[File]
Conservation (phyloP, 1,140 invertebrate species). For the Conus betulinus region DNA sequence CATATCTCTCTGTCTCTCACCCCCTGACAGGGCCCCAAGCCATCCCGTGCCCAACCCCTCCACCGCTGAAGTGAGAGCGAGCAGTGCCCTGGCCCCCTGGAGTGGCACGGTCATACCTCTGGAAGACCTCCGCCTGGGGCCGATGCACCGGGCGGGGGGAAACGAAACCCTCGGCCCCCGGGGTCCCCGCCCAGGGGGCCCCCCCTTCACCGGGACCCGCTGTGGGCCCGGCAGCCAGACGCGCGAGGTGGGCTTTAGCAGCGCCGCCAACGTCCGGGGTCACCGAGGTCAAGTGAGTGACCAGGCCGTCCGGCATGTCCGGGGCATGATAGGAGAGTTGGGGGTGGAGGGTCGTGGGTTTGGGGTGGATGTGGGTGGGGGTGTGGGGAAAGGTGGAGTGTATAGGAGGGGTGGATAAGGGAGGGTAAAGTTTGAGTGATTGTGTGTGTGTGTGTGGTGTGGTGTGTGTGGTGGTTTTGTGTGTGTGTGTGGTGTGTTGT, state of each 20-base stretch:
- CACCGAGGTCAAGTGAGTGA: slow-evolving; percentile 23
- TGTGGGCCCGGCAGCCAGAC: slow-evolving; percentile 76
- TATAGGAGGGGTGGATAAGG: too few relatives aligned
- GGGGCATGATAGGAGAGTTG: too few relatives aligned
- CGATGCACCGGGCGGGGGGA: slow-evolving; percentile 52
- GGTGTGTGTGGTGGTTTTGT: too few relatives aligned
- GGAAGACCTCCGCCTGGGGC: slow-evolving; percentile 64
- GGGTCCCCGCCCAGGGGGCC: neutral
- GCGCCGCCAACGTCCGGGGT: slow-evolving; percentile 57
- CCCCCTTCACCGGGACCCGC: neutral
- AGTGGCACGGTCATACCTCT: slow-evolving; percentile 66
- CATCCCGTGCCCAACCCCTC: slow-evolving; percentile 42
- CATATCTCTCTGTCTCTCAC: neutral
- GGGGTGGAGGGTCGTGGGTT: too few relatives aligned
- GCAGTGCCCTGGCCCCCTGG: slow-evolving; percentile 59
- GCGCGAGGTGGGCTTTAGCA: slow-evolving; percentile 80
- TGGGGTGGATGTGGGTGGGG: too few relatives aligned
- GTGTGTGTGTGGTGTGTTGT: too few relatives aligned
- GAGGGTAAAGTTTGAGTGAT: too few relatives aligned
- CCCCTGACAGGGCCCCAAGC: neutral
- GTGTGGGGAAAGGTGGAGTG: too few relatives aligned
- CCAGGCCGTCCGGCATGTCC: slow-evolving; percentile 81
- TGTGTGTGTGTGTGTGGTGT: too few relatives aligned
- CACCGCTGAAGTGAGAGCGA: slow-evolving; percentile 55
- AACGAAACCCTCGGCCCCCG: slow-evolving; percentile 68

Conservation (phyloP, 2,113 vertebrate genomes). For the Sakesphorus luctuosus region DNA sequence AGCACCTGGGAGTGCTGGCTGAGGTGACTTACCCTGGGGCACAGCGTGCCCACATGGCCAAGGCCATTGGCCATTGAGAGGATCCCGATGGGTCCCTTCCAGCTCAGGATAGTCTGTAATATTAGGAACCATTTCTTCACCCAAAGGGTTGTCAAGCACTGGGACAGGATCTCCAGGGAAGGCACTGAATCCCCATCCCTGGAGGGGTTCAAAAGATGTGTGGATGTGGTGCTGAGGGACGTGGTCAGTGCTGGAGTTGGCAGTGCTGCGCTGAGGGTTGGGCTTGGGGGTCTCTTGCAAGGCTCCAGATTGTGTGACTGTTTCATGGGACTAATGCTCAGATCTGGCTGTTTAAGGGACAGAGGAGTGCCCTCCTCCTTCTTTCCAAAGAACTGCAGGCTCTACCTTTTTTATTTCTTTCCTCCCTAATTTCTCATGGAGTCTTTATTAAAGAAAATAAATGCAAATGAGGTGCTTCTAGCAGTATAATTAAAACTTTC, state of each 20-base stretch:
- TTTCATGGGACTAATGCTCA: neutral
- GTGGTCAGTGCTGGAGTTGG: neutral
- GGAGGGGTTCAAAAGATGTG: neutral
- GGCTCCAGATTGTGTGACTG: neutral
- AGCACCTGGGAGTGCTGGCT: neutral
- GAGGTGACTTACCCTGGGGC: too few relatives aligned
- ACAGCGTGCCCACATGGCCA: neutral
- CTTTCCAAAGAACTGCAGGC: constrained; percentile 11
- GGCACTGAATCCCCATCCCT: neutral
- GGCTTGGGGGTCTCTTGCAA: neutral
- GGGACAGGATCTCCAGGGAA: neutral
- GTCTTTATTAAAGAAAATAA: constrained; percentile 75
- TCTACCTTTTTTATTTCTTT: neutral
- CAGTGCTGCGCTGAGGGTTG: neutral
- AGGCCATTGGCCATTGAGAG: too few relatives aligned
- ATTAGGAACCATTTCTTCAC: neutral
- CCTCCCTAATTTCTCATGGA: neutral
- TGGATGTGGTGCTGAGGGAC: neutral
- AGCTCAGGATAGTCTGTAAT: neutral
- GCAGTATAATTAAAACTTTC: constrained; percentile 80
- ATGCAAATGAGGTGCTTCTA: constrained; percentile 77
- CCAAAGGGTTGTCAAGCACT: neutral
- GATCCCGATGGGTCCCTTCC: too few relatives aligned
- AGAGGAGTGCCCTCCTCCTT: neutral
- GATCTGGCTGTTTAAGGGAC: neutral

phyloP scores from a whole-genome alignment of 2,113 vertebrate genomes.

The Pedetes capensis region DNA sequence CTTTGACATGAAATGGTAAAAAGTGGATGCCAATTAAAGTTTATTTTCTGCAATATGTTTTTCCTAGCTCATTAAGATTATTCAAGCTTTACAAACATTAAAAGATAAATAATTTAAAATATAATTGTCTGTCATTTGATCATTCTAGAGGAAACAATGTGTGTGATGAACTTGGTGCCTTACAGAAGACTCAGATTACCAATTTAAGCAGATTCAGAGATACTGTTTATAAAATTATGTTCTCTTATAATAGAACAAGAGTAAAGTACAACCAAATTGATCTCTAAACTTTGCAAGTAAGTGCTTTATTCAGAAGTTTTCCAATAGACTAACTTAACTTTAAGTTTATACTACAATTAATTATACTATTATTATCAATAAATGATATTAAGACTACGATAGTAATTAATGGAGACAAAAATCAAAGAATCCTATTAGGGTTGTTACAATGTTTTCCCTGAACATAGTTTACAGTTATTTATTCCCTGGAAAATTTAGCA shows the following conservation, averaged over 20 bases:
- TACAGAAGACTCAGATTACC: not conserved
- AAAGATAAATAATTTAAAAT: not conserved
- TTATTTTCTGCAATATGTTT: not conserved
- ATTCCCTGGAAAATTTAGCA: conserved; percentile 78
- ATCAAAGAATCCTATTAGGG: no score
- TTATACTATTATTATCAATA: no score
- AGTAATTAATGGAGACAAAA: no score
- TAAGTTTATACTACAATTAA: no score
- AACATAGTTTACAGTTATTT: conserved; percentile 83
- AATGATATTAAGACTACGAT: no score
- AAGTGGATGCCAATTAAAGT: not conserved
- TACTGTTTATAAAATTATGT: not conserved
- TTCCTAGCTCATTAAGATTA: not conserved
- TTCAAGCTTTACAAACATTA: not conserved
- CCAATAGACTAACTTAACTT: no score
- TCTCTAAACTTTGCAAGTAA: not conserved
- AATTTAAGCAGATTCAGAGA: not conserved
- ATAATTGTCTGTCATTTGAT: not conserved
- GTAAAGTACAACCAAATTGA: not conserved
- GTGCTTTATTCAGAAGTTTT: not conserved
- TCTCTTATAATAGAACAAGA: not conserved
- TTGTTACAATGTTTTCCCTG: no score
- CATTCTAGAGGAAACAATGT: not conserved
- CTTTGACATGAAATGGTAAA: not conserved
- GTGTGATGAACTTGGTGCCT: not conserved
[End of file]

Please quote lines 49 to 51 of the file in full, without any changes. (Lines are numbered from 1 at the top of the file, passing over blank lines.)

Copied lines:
- CCAAAGGGTTGTCAAGCACT: neutral
- GATCCCGATGGGTCCCTTCC: too few relatives aligned
- AGAGGAGTGCCCTCCTCCTT: neutral